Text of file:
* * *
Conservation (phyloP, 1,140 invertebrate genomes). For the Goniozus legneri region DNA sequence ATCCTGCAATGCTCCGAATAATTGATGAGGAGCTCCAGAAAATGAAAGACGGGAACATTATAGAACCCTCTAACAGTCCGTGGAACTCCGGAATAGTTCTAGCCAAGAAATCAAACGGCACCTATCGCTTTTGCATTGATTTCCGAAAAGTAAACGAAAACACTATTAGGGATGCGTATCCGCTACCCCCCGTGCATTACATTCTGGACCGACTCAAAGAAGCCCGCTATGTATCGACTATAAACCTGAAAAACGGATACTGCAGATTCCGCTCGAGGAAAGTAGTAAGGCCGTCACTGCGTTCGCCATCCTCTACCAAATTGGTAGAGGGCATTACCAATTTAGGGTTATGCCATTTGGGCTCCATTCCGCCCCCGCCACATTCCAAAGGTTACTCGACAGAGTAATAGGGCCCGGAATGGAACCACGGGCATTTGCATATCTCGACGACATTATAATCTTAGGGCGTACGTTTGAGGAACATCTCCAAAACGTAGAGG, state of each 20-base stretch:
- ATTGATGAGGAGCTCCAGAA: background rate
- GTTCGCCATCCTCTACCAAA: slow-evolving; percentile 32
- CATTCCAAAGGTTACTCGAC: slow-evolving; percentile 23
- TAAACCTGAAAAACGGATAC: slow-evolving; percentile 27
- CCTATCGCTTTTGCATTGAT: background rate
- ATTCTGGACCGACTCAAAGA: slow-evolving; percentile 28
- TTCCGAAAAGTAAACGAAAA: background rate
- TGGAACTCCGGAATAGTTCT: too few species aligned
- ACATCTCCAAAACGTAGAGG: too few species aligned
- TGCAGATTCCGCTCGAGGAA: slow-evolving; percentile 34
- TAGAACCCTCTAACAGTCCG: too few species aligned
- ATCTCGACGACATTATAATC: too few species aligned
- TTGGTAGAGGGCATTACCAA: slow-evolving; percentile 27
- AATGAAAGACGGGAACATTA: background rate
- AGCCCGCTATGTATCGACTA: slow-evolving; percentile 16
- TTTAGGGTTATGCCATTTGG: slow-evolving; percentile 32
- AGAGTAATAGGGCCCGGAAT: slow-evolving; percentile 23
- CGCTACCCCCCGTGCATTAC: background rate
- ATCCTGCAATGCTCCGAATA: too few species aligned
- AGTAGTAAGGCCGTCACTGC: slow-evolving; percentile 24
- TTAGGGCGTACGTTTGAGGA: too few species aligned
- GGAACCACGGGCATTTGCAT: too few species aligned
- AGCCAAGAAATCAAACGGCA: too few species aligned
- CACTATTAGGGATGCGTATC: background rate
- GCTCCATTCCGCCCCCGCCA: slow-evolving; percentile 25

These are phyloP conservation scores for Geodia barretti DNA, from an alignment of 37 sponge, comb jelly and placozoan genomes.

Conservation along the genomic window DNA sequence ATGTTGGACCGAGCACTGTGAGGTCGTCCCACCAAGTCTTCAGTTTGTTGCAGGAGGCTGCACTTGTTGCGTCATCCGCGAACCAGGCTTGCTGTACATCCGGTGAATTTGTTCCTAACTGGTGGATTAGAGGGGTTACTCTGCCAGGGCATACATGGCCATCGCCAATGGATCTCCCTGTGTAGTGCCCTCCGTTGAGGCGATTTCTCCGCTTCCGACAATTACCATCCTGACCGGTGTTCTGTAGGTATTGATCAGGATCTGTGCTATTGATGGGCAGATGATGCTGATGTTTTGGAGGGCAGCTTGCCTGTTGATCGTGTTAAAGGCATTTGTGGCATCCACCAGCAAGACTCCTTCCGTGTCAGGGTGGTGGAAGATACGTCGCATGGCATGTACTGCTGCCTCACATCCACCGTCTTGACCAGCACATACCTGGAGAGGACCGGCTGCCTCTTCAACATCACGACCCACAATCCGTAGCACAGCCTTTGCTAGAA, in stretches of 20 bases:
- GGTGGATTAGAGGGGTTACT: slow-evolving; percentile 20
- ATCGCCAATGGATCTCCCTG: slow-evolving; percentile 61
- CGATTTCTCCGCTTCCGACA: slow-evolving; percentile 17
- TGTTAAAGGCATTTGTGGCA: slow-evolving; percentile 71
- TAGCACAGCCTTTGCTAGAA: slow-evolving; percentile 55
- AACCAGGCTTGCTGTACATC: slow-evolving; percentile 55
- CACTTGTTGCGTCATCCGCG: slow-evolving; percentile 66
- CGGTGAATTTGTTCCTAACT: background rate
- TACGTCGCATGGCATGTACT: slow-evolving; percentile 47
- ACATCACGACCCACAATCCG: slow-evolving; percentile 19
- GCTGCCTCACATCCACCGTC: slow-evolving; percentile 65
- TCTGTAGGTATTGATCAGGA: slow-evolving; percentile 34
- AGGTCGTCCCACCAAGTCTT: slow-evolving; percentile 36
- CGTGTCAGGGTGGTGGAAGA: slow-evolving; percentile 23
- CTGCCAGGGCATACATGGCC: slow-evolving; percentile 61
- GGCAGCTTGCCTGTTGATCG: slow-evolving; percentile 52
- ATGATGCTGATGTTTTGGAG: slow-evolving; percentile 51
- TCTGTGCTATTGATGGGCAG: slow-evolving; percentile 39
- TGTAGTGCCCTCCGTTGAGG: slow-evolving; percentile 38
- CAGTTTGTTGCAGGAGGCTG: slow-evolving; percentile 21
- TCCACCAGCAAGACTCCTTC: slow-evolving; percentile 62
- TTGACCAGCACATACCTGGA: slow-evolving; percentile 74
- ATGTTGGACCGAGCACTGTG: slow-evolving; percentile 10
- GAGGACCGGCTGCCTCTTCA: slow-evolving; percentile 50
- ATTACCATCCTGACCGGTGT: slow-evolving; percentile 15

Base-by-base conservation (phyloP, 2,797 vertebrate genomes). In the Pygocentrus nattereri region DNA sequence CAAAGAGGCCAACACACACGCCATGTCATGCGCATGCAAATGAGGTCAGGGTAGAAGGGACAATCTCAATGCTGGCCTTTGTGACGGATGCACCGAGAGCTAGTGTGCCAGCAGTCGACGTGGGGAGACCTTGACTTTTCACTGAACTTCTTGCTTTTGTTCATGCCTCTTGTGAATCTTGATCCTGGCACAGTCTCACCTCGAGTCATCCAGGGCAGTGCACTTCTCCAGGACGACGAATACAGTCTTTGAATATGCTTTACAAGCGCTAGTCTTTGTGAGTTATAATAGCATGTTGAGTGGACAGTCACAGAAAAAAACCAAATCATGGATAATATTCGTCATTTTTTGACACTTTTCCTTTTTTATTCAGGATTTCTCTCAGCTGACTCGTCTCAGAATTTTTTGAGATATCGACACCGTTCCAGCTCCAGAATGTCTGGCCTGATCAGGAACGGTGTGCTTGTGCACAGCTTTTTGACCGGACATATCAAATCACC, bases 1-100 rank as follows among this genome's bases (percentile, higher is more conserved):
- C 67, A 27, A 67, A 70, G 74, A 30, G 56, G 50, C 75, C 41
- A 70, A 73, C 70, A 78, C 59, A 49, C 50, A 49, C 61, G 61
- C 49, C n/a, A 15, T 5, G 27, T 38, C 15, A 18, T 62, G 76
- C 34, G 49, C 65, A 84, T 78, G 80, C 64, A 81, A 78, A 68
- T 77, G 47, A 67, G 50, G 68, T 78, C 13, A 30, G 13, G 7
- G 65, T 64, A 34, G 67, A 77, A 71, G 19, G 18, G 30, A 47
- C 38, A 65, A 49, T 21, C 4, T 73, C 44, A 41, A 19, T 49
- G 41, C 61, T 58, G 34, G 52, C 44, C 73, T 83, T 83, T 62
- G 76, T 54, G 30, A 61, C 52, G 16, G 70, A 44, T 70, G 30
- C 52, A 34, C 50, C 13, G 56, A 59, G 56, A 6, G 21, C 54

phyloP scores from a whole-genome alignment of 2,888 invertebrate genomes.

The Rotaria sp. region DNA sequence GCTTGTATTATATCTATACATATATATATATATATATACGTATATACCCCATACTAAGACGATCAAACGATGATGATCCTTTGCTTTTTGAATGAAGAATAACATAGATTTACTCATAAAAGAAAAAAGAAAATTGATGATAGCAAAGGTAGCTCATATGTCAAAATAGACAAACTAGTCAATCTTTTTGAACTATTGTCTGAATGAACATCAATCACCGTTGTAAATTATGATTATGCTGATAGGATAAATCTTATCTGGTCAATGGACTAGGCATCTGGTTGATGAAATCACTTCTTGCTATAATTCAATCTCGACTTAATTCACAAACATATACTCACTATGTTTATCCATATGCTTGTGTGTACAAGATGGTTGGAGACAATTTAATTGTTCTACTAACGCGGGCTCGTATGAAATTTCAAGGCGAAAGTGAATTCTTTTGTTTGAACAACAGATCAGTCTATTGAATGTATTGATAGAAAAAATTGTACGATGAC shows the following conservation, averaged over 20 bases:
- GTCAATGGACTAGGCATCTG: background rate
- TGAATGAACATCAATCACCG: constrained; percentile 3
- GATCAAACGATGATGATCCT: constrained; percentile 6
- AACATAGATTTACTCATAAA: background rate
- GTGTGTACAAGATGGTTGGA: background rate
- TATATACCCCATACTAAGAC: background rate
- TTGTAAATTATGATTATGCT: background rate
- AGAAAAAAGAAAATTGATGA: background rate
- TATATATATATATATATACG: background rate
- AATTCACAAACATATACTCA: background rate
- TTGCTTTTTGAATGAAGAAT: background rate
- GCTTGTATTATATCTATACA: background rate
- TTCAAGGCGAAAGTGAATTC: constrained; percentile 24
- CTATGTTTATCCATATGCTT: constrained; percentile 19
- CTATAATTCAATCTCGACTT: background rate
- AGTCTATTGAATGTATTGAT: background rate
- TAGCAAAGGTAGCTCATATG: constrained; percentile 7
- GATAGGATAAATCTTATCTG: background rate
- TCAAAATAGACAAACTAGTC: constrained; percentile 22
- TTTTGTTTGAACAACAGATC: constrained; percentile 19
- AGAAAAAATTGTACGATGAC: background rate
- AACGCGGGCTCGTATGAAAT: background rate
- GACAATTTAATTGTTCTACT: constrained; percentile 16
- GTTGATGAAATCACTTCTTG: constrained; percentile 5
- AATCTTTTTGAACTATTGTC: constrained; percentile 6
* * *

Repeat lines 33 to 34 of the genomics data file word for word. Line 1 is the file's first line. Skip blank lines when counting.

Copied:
- TAGCACAGCCTTTGCTAGAA: slow-evolving; percentile 55
- AACCAGGCTTGCTGTACATC: slow-evolving; percentile 55